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http://dx.doi.org/10.1136/gutjnl-2020-323371DOI Listing
January 2021

Whole-Brain Dynamics in Aging: Disruptions in Functional Connectivity and the Role of the Rich Club.

Cereb Cortex 2021 03;31(5):2466-2481

Computational Neuroscience Group, Center for Brain and Cognition, Department of Information and Communication Technologies, Universitat Pompeu Fabra, Barcelona, Catalonia, Spain.

Normal aging causes disruptions in the brain that can lead to cognitive decline. Resting-state functional magnetic resonance imaging studies have found significant age-related alterations in functional connectivity across various networks. Nevertheless, most of the studies have focused mainly on static functional connectivity. Studying the dynamics of resting-state brain activity across the whole-brain functional network can provide a better characterization of age-related changes. Here, we employed two data-driven whole-brain approaches based on the phase synchronization of blood-oxygen-level-dependent signals to analyze resting-state fMRI data from 620 subjects divided into two groups (middle-age group (n = 310); age range, 50-64 years versus older group (n = 310); age range, 65-91 years). Applying the intrinsic-ignition framework to assess the effect of spontaneous local activation events on local-global integration, we found that the older group showed higher intrinsic ignition across the whole-brain functional network, but lower metastability. Using Leading Eigenvector Dynamics Analysis, we found that the older group showed reduced ability to access a metastable substate that closely overlaps with the so-called rich club. These findings suggest that functional whole-brain dynamics are altered in aging, probably due to a deficiency in a metastable substate that is key for efficient global communication in the brain.
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http://dx.doi.org/10.1093/cercor/bhaa367DOI Listing
March 2021

Assessing Immunotherapy with Functional and Molecular Imaging and Radiomics.

Radiographics 2020 Nov-Dec;40(7):1987-2010. Epub 2020 Oct 9.

From the Department of Radiology, Oncologic Imaging, Hospital Clínico Universitario de Santiago de Compostela, Choupana s/n, 15706, Santiago de Compostela, Spain (R.G.F., S.B.G.); Department of Radiology, HT Medica, Jaén, Spain (A.L, J.B.); Department of Nuclear Medicine, Complexo Hospitalario Universitario de Vigo, Vigo, Spain (J.M.I.); Department of Radiology, Hospital Clínic Barcelona, Barcelona, Spain (L.O.); Unidad de Gestión Clínica de Medicina Nuclear, Hospital Universitario Reina Sofía de Córdoba, Córdoba, Spain (J.A.V.C.); MRI Unit, HT Medica, Jaén, Spain (T.M.N.); Department of Medical Oncology, Complexo Hospitalario Universitario de Ourense, Ourense, Spain (M.C.A.); and Department of Radiology, Clínica Girona, Institute of Diagnostic Imaging, Girona, Spain (J.C.V.).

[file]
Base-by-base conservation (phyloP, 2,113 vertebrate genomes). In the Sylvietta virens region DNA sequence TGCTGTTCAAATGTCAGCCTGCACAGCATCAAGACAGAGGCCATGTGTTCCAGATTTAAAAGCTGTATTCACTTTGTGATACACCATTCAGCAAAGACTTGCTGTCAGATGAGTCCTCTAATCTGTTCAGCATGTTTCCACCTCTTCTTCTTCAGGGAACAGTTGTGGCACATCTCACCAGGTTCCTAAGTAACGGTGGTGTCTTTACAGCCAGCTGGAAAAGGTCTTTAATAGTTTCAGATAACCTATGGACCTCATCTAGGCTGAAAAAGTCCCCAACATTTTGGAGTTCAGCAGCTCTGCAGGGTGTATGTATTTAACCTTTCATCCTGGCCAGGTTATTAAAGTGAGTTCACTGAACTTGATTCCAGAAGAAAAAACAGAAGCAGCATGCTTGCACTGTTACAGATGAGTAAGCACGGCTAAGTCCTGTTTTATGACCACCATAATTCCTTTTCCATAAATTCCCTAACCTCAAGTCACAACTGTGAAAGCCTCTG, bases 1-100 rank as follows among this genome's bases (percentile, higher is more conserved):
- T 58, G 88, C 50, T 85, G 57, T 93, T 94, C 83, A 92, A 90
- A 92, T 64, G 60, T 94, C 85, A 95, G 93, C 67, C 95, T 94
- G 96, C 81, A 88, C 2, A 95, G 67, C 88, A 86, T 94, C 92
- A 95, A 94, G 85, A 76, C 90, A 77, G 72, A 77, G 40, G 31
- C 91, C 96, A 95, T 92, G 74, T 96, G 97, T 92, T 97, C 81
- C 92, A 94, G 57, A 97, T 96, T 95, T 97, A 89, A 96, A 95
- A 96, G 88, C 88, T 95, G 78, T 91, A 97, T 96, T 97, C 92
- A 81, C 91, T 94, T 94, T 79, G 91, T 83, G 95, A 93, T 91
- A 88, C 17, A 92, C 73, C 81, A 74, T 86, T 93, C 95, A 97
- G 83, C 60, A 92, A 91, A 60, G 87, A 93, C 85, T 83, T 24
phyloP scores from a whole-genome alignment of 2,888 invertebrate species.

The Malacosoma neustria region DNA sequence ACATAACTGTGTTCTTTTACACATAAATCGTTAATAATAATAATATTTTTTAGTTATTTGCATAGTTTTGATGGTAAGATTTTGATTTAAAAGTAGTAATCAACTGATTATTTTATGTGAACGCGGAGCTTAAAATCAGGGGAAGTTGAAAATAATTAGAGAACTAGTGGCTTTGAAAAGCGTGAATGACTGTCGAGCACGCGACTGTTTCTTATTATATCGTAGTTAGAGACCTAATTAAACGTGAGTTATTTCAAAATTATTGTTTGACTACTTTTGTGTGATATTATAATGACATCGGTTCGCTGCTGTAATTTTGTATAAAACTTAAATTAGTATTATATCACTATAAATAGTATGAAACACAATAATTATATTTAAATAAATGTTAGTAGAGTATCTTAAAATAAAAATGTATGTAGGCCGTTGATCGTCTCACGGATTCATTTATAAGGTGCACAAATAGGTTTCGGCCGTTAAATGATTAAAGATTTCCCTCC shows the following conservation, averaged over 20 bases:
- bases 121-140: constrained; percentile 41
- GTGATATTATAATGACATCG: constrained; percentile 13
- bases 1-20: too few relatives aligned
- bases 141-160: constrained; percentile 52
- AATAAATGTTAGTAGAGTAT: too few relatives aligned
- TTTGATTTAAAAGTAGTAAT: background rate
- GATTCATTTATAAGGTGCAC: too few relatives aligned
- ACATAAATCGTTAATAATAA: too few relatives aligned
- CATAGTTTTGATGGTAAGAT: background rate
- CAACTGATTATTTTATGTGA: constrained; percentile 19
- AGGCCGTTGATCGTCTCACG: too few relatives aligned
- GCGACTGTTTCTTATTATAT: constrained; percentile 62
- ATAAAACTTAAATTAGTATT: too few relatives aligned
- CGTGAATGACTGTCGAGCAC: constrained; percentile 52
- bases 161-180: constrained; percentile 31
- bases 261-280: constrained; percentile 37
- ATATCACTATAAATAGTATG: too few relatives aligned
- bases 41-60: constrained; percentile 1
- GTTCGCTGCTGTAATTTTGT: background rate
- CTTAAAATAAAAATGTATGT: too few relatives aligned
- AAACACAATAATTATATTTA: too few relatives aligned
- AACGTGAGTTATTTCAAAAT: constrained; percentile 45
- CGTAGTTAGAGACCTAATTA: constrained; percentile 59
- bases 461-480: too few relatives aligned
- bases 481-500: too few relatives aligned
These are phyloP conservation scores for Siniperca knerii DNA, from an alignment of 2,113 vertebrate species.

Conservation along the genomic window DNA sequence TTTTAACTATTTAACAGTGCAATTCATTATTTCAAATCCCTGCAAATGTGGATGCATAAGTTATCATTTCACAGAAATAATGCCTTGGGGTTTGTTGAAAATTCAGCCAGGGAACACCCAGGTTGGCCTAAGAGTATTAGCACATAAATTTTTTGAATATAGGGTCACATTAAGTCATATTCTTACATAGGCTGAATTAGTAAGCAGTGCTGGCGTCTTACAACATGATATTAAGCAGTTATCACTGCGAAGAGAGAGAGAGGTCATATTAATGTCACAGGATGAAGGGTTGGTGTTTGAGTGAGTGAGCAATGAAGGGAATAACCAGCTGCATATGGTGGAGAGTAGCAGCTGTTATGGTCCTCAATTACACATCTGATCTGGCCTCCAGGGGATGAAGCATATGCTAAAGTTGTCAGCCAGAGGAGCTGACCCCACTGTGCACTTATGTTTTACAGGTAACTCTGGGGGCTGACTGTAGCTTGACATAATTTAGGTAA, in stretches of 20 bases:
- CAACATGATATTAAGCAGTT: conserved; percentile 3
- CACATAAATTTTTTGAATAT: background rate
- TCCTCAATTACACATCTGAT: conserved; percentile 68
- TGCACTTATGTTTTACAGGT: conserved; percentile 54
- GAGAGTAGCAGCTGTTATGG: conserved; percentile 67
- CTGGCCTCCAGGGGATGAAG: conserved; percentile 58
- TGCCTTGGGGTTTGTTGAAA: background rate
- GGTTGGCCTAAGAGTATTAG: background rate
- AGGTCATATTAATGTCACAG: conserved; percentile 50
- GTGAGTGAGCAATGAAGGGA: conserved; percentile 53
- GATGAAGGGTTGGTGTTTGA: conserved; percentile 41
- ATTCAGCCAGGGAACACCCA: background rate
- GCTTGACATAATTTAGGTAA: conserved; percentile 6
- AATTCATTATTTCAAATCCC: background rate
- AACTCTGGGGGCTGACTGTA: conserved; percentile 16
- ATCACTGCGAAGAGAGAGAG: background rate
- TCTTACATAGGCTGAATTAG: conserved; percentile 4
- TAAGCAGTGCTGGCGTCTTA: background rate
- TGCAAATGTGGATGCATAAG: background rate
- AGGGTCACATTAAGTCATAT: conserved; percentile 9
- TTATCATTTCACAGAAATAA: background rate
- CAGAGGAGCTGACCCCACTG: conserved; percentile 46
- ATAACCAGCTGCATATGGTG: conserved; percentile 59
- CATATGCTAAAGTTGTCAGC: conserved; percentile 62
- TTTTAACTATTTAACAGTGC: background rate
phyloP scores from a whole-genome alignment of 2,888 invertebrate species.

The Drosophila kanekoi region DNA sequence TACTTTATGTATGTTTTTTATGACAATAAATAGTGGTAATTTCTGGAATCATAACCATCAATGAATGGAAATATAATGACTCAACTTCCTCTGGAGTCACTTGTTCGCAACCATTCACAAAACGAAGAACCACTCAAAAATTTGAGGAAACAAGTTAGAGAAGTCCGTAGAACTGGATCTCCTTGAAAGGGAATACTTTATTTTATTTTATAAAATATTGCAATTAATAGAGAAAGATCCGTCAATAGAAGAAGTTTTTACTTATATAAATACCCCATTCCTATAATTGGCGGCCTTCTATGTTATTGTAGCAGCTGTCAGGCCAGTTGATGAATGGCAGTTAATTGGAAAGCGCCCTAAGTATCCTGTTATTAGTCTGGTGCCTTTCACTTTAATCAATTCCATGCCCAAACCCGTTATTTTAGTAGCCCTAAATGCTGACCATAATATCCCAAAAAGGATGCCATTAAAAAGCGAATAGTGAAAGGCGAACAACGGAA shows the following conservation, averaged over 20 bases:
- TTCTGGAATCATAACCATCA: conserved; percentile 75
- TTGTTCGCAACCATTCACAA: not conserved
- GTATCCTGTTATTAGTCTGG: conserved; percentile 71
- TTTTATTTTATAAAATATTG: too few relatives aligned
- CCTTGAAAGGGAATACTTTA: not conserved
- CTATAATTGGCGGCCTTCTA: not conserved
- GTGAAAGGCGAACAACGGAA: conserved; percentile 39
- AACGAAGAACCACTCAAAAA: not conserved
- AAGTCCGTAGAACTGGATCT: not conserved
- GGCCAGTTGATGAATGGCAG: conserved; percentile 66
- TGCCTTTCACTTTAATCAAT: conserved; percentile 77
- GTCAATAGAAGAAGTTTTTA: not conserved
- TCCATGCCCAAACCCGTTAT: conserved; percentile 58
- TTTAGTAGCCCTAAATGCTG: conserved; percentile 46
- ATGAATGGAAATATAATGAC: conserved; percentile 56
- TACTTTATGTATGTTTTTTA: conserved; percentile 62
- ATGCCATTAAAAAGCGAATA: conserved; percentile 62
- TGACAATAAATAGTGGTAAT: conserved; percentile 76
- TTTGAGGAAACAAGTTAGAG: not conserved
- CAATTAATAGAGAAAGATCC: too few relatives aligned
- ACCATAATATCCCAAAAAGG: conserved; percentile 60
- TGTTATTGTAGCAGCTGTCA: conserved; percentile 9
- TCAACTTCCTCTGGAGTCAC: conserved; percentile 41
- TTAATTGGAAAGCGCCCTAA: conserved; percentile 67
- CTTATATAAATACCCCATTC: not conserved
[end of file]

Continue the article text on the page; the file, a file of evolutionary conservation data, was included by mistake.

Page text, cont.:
Immunotherapy is changing the treatment paradigm for cancer and has introduced new challenges in medical imaging. Because not all patients benefit from immunotherapy, pretreatment imaging should be performed to identify not only prognostic factors but also factors that allow prediction of response to immunotherapy. Follow-up studies must allow detection of nonresponders, without confusion of pseudoprogression with real progression to prevent premature discontinuation of treatment that can benefit the patient. Conventional imaging techniques and classic tumor response criteria are limited for the evaluation of the unusual patterns of response that arise from the specific mechanisms of action of immunotherapy, so advanced imaging methods must be developed to overcome these shortcomings. The authors present the fundamentals of the tumor immune microenvironment and immunotherapy and how they influence imaging findings. They also discuss advances in functional and molecular imaging techniques for the assessment of immunotherapy in clinical practice, including their use to characterize immune phenotypes, assess patient prognosis and response to therapy, and evaluate immune-related adverse events. Finally, the development of radiomics and radiogenomics in these therapies and the future role of imaging biomarkers for immunotherapy are discussed. RSNA, 2020.